Now, am I right or barking up the wrong tree?

MJ
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Re: Hi all

Postby Simon Robson » Sun Jan 03, 2010 11:33 am

Hi Michael thanks for taking so much time.

You are quite correct in thinking operator error, On a major long stint with the beast this morning everything in your last couple post is correct.

What a Muppet I am.. LoL :oops:

I vastly underestimated the size of the sample you could use, I need a microscope to cut the bits small enough.

Its still is going to be a labour of love but a least thanks to you I hope I am on the right track.

I do not have any stains or KOH at the moment would NaOH (caustic soda) diluted 10% do the job?


Thanks again for your time


Best wishes,

Simon Robson
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Re: Hi all

Postby admin » Sun Jan 03, 2010 11:56 am

Simon

No worries! We all have to start somewhere, and good for you to take up the challenge. Caustic soda diluted might work temporarily but the problem may be contamination. Reagents for microscopy need to be very pure or what you see down the tube looks like a rubbish dump!

The best way to view bits of fungal tissue when you are just starting out, is to take a specimen and using either a razor blade or a scalpel cut a very small piece (about 2-3mm square) out of the edge of a gill. Pick it up with a needle (dampened) and lay it flat on the slide. If it is a tiny delicate gill, as in a Mycena, just add a single drop of water and lay the coverslip gently on top. If it's a square coverslip, lower one edge onto the slide, place a needle under the slip to support the open side and gently lower it like a hinged lid, watching as the water drop spreads underneath, that you don't trap air bubbles. If it's a thicker gill, apply a drop of your Caustic Soda, which will start to macerate the material. Always start with the x10 objective (or whatever low power there is on the instrument) and then work up through the magnifications, refocusing each time. For the oil immersion objective you can temporarily use pure olive oil or sunflower oil - a single small drop and be sure to wipe the lens afterward with a soft lens tissue. The oil forms a 'bridge' between the surface of the coverslip and the surface of the lens, which has a better refractive index than air and means you don't see a fuzzy image.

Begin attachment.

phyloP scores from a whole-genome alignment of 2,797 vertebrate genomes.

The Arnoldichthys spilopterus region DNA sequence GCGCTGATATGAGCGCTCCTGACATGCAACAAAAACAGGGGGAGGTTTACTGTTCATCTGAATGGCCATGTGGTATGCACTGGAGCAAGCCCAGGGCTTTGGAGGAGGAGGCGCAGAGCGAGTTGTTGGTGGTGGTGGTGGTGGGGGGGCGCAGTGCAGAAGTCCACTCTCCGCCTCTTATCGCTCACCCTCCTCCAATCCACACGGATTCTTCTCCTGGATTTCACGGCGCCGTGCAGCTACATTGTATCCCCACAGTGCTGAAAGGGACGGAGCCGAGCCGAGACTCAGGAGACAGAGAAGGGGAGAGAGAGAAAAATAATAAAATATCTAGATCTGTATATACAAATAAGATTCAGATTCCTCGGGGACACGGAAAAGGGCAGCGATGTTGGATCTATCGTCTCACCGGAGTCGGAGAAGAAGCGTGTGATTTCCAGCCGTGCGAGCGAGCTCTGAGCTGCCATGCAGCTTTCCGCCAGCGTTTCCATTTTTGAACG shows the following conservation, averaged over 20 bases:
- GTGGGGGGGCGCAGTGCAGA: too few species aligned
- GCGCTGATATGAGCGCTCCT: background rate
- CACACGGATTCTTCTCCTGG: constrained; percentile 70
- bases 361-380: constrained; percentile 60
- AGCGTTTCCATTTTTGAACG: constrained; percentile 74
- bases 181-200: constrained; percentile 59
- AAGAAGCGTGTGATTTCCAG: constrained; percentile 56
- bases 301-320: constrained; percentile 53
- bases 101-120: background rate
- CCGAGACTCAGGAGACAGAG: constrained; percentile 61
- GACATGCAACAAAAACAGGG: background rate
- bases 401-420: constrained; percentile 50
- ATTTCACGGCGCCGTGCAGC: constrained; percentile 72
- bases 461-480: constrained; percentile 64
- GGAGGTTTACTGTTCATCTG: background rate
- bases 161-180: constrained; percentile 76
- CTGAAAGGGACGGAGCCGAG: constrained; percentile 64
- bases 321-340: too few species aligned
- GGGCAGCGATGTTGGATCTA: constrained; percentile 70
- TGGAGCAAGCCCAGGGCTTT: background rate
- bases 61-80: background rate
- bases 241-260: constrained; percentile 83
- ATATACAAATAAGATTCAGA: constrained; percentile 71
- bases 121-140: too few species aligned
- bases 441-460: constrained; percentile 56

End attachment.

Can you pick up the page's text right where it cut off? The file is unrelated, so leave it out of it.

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Re: Hi all

Postby Simon Robson » Sun Jan 03, 2010 12:20 pm

Thanks again for the advice, although my ignorance knows no bounds.

I did not know what the immersion oil was for most had leaked to in transit but there is still some left. Did not occur to me to put it on the coverslip…

Best Wishes